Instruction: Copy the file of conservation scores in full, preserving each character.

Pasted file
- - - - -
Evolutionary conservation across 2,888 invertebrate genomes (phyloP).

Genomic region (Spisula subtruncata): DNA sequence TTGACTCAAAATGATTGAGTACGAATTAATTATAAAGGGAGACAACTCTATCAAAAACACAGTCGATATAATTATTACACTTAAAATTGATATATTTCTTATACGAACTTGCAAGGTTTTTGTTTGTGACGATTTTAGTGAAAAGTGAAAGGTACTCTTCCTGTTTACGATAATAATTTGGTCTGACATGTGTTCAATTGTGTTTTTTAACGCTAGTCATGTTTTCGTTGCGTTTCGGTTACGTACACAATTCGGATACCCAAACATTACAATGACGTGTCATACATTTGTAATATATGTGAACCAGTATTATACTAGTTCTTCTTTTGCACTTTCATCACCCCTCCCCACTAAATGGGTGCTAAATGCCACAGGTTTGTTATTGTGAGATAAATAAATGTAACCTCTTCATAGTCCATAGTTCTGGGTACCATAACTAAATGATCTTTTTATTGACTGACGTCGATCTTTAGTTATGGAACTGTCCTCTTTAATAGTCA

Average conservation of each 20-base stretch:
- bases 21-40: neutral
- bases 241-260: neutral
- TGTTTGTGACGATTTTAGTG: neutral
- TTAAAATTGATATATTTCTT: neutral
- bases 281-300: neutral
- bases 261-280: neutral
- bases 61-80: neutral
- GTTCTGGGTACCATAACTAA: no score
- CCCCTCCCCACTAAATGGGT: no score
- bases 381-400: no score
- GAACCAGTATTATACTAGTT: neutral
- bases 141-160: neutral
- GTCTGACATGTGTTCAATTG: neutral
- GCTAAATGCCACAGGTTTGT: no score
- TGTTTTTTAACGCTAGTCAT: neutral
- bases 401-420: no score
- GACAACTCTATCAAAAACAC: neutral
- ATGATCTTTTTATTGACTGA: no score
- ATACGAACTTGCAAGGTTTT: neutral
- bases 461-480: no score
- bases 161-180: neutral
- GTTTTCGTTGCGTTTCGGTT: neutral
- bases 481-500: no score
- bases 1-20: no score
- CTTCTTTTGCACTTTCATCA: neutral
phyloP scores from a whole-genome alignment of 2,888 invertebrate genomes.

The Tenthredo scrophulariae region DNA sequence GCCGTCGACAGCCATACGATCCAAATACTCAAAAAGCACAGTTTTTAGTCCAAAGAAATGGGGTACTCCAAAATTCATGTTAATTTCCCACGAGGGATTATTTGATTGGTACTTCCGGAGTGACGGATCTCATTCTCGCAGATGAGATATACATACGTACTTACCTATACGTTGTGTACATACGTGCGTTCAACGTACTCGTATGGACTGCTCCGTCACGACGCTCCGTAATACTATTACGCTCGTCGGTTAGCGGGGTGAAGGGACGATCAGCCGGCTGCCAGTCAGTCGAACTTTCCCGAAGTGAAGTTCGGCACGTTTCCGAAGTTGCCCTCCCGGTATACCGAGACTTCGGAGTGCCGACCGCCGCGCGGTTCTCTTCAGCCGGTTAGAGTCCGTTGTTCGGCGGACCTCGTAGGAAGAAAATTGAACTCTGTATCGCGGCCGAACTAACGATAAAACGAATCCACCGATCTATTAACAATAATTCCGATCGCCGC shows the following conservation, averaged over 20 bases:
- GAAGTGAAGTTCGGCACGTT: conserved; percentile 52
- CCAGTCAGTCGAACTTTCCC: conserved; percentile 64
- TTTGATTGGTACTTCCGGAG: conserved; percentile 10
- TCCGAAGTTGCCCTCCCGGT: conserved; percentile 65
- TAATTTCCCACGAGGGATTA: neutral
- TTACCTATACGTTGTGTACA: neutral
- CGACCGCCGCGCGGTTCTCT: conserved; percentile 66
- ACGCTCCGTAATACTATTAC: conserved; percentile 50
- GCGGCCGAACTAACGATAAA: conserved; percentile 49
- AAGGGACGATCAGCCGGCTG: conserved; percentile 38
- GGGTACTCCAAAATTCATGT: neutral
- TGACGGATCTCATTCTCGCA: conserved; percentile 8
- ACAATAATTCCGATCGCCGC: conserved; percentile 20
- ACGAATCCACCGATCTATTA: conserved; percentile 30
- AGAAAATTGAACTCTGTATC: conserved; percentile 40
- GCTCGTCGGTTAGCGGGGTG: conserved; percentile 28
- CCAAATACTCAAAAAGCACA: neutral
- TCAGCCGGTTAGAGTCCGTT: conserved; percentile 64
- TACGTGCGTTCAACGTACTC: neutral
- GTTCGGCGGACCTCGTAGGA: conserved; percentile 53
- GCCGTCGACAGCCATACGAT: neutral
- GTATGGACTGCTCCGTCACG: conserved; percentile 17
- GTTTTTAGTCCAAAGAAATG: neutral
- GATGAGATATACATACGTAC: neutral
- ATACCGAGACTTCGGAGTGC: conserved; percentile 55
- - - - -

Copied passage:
Evolutionary conservation across 2,888 invertebrate genomes (phyloP).

Genomic region (Spisula subtruncata): DNA sequence TTGACTCAAAATGATTGAGTACGAATTAATTATAAAGGGAGACAACTCTATCAAAAACACAGTCGATATAATTATTACACTTAAAATTGATATATTTCTTATACGAACTTGCAAGGTTTTTGTTTGTGACGATTTTAGTGAAAAGTGAAAGGTACTCTTCCTGTTTACGATAATAATTTGGTCTGACATGTGTTCAATTGTGTTTTTTAACGCTAGTCATGTTTTCGTTGCGTTTCGGTTACGTACACAATTCGGATACCCAAACATTACAATGACGTGTCATACATTTGTAATATATGTGAACCAGTATTATACTAGTTCTTCTTTTGCACTTTCATCACCCCTCCCCACTAAATGGGTGCTAAATGCCACAGGTTTGTTATTGTGAGATAAATAAATGTAACCTCTTCATAGTCCATAGTTCTGGGTACCATAACTAAATGATCTTTTTATTGACTGACGTCGATCTTTAGTTATGGAACTGTCCTCTTTAATAGTCA

Average conservation of each 20-base stretch:
- bases 21-40: neutral
- bases 241-260: neutral
- TGTTTGTGACGATTTTAGTG: neutral
- TTAAAATTGATATATTTCTT: neutral
- bases 281-300: neutral
- bases 261-280: neutral
- bases 61-80: neutral
- GTTCTGGGTACCATAACTAA: no score
- CCCCTCCCCACTAAATGGGT: no score
- bases 381-400: no score
- GAACCAGTATTATACTAGTT: neutral
- bases 141-160: neutral
- GTCTGACATGTGTTCAATTG: neutral
- GCTAAATGCCACAGGTTTGT: no score
- TGTTTTTTAACGCTAGTCAT: neutral
- bases 401-420: no score
- GACAACTCTATCAAAAACAC: neutral
- ATGATCTTTTTATTGACTGA: no score
- ATACGAACTTGCAAGGTTTT: neutral
- bases 461-480: no score
- bases 161-180: neutral
- GTTTTCGTTGCGTTTCGGTT: neutral
- bases 481-500: no score
- bases 1-20: no score
- CTTCTTTTGCACTTTCATCA: neutral
phyloP scores from a whole-genome alignment of 2,888 invertebrate genomes.

The Tenthredo scrophulariae region DNA sequence GCCGTCGACAGCCATACGATCCAAATACTCAAAAAGCACAGTTTTTAGTCCAAAGAAATGGGGTACTCCAAAATTCATGTTAATTTCCCACGAGGGATTATTTGATTGGTACTTCCGGAGTGACGGATCTCATTCTCGCAGATGAGATATACATACGTACTTACCTATACGTTGTGTACATACGTGCGTTCAACGTACTCGTATGGACTGCTCCGTCACGACGCTCCGTAATACTATTACGCTCGTCGGTTAGCGGGGTGAAGGGACGATCAGCCGGCTGCCAGTCAGTCGAACTTTCCCGAAGTGAAGTTCGGCACGTTTCCGAAGTTGCCCTCCCGGTATACCGAGACTTCGGAGTGCCGACCGCCGCGCGGTTCTCTTCAGCCGGTTAGAGTCCGTTGTTCGGCGGACCTCGTAGGAAGAAAATTGAACTCTGTATCGCGGCCGAACTAACGATAAAACGAATCCACCGATCTATTAACAATAATTCCGATCGCCGC shows the following conservation, averaged over 20 bases:
- GAAGTGAAGTTCGGCACGTT: conserved; percentile 52
- CCAGTCAGTCGAACTTTCCC: conserved; percentile 64
- TTTGATTGGTACTTCCGGAG: conserved; percentile 10
- TCCGAAGTTGCCCTCCCGGT: conserved; percentile 65
- TAATTTCCCACGAGGGATTA: neutral
- TTACCTATACGTTGTGTACA: neutral
- CGACCGCCGCGCGGTTCTCT: conserved; percentile 66
- ACGCTCCGTAATACTATTAC: conserved; percentile 50
- GCGGCCGAACTAACGATAAA: conserved; percentile 49
- AAGGGACGATCAGCCGGCTG: conserved; percentile 38
- GGGTACTCCAAAATTCATGT: neutral
- TGACGGATCTCATTCTCGCA: conserved; percentile 8
- ACAATAATTCCGATCGCCGC: conserved; percentile 20
- ACGAATCCACCGATCTATTA: conserved; percentile 30
- AGAAAATTGAACTCTGTATC: conserved; percentile 40
- GCTCGTCGGTTAGCGGGGTG: conserved; percentile 28
- CCAAATACTCAAAAAGCACA: neutral
- TCAGCCGGTTAGAGTCCGTT: conserved; percentile 64
- TACGTGCGTTCAACGTACTC: neutral
- GTTCGGCGGACCTCGTAGGA: conserved; percentile 53
- GCCGTCGACAGCCATACGAT: neutral
- GTATGGACTGCTCCGTCACG: conserved; percentile 17
- GTTTTTAGTCCAAAGAAATG: neutral
- GATGAGATATACATACGTAC: neutral
- ATACCGAGACTTCGGAGTGC: conserved; percentile 55